PSUs and Corporate Governance

In a continuation of the debate between SEBI and the public sector undertakings (PSUs) over whether the latter should comply with the provisions of Clause 49 of the listing agreement regarding corporate governance, the SEBI Chairman, Mr. Damodaran has categorically stated that there will be no relaxation for PSUs from the applicability of the corporate governance norms (see reports in the Economic Times, Business Standard and Hindu Business Line). The SEBI Chairman has insisted on a level playing field for private corporates and PSUs when it comes to corporate governance. I find SEBI’s position to be quite reasonable. There are several reasons why PSUs ought to comply with the corporate governance requirements.

First, PSUs (whose shares are listed on stock exchange and who are therefore required to comply with Clause 49) do access capital markets from time to time like any other private issuer company. Several of the large public offerings are in fact carried out by PSUs.

Second, PSUs do have significant public shareholding where their shares are held either by institutional investors or retail individual investors. Corporate governance regulations (as contained in Clause 49) are intended to protect the interests of these investors through disclosure norms and other checks and balances (such as an independent board, audit committee, etc.).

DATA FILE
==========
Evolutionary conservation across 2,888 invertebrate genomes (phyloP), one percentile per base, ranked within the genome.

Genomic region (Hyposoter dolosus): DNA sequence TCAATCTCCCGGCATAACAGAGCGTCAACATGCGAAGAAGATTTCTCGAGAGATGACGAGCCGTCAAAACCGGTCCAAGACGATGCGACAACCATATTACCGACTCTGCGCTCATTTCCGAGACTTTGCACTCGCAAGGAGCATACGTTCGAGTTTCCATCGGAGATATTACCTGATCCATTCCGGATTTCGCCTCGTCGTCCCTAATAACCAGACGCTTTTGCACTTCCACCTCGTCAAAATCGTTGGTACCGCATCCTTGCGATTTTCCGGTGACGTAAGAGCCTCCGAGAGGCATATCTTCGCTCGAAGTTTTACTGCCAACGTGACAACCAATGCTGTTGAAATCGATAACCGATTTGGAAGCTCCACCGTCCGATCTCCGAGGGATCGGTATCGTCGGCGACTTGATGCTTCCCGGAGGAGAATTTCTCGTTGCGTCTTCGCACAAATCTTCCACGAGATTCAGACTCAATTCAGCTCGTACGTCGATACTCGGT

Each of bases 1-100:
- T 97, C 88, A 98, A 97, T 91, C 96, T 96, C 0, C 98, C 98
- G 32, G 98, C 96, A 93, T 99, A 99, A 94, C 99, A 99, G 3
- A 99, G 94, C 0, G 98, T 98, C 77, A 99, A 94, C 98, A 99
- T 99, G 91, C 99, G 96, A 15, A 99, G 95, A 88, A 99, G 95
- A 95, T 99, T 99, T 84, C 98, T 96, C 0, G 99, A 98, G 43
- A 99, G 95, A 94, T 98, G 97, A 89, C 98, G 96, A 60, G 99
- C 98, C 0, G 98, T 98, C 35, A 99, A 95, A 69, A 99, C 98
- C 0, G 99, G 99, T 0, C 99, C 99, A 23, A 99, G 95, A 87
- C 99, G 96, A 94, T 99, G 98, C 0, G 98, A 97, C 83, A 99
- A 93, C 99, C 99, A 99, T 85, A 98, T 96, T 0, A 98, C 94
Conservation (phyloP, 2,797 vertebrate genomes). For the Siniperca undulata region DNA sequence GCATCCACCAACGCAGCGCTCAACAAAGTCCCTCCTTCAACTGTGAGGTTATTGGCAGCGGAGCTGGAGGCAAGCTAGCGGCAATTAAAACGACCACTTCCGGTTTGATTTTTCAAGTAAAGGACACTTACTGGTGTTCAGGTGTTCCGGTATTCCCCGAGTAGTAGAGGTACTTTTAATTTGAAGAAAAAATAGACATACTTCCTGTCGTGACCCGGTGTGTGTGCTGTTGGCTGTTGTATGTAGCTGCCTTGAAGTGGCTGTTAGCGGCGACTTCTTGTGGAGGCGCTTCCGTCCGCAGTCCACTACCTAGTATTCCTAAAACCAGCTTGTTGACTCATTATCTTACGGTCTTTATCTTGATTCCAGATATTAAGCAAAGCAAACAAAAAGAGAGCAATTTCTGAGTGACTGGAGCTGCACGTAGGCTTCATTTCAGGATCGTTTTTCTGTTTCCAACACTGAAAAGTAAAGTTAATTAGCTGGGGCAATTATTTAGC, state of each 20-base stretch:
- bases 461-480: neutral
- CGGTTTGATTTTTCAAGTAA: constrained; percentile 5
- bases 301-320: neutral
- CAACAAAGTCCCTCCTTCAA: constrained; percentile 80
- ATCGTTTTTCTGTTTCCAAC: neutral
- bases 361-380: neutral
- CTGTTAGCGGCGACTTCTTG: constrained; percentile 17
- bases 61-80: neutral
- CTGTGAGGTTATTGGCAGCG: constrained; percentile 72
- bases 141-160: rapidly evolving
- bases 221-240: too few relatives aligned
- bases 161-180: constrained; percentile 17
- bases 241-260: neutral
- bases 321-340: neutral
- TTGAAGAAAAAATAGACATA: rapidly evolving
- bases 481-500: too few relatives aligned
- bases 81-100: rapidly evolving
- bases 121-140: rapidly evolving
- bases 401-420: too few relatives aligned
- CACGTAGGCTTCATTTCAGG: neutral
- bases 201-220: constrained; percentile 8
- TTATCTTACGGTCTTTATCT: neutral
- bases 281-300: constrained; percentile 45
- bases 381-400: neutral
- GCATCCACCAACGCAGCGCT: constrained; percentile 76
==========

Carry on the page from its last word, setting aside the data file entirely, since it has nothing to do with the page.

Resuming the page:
Third, India has been moving up the rankings for its corporate governance measures, and this is indeed one of the key factors for attracting significant investment and thereby boosting its capital markets. Any relaxations that dilute corporate governance requirements will not augur well.

There is therefore a dire need for PSUs to ensure compliance with corporate governance requirements just like their peers in the private sectors, as both types of entities are required to act in the interests of their public shareholders and other stakeholders.

About the author

Umakanth Varottil

Umakanth Varottil is an Associate Professor at the Faculty of Law, National University of Singapore. He specializes in corporate law and governance, mergers and acquisitions and cross-border investments. Prior to his foray into academia, Umakanth was a partner at a pre-eminent law firm in India.

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